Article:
Chris: “Our value proposition is 100% uptime and redundancy for when there is an interruption. We built the business for that. To your point, nothing’s always one hundred percent perfect, but we’ve got redundancies built into our platforms on all fronts.
There is obviously the security, facility, and the power that supports it. There’s the networking that allows it to federate or communicate with the outside world. All of that has built-in redundancy.
Where we see that in real time is during a crisis. I’d say, fortunately and unfortunately, a crisis can take many forms, so we are prepared during times like this with COVID-19. We have a lot of facilities in the Southeast where there are storms and hurricanes and tornadoes. We are very mindful that those things can happen every year. Our environments are built with redundancy, but we also have people and procedures to respond to these disaster situations.
We’ve got “Go Teams” that come in when there’s any indication of a pending crisis, and that’s extended to this time period. Clearly, access to on premises infrastructure is a challenge for enterprises today. We are helping customers effectively manage that through this crisis.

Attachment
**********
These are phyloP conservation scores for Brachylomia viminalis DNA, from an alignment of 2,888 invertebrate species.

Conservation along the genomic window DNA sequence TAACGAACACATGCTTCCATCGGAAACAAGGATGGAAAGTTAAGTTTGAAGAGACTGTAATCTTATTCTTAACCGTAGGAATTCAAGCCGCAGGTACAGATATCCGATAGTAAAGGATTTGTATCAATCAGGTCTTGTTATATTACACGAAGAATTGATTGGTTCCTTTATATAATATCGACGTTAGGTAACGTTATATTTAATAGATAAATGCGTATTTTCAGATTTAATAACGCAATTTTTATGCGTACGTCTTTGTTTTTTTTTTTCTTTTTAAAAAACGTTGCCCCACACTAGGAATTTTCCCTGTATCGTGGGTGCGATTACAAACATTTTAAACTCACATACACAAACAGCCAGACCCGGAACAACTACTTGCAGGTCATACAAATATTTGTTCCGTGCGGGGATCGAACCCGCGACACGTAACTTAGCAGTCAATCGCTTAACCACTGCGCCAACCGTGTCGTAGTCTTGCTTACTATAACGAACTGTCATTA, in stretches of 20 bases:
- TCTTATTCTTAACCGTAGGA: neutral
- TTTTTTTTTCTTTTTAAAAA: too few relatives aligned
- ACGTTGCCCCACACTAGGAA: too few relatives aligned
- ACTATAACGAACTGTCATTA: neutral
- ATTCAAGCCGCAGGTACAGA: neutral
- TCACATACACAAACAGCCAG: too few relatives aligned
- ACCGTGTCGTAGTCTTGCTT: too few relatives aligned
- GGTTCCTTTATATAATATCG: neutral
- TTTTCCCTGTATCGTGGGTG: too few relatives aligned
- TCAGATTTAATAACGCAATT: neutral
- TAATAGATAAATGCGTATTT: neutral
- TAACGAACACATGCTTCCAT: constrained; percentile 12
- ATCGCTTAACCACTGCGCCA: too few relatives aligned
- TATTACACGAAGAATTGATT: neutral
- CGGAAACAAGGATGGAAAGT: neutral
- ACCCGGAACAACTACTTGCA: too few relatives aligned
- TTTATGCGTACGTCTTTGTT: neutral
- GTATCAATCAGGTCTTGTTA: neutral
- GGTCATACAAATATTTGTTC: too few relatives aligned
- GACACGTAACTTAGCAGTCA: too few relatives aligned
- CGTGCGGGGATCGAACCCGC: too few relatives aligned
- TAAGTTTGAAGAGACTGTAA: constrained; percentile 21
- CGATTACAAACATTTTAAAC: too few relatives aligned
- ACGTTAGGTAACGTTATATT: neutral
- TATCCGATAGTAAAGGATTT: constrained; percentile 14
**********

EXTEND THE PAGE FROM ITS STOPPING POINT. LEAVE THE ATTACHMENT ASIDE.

There are also instances where failure of client infrastructure creates an issue with cloud services, for example. At Flexential, we have procedures to get those back up and running as quickly as possible. So while we have SLAs with our customers, we’re always reminding them that the responsibility is sometimes as much on their side of the equation as it is on ours. We work as a team to ensure that their applications have all of the uptime that they need for the rest of the time.”
Joel: Speaking of COVID-19, how has it impacted your workforce?
Chris: “Fortunately, our people have been safe and secure through this. As COVID set upon the world, that was our primary focus because people are our most important asset. While our infrastructure is built to be resilient, it’s the people who keep it secure. There are a lot of moves, adds, and changes that go on every minute of every day, so our employees are vital to ensure that the mission-critical infrastructure for our customers remains intact.
We took some immediate actions to enable our corporate personnel to work from home, but our data center personnel can’t work from home. As a result, we had to make sure that they were safe and secure. We implemented access restrictions and other measures that our customers certainly could appreciate since this pandemic has impacted everyone.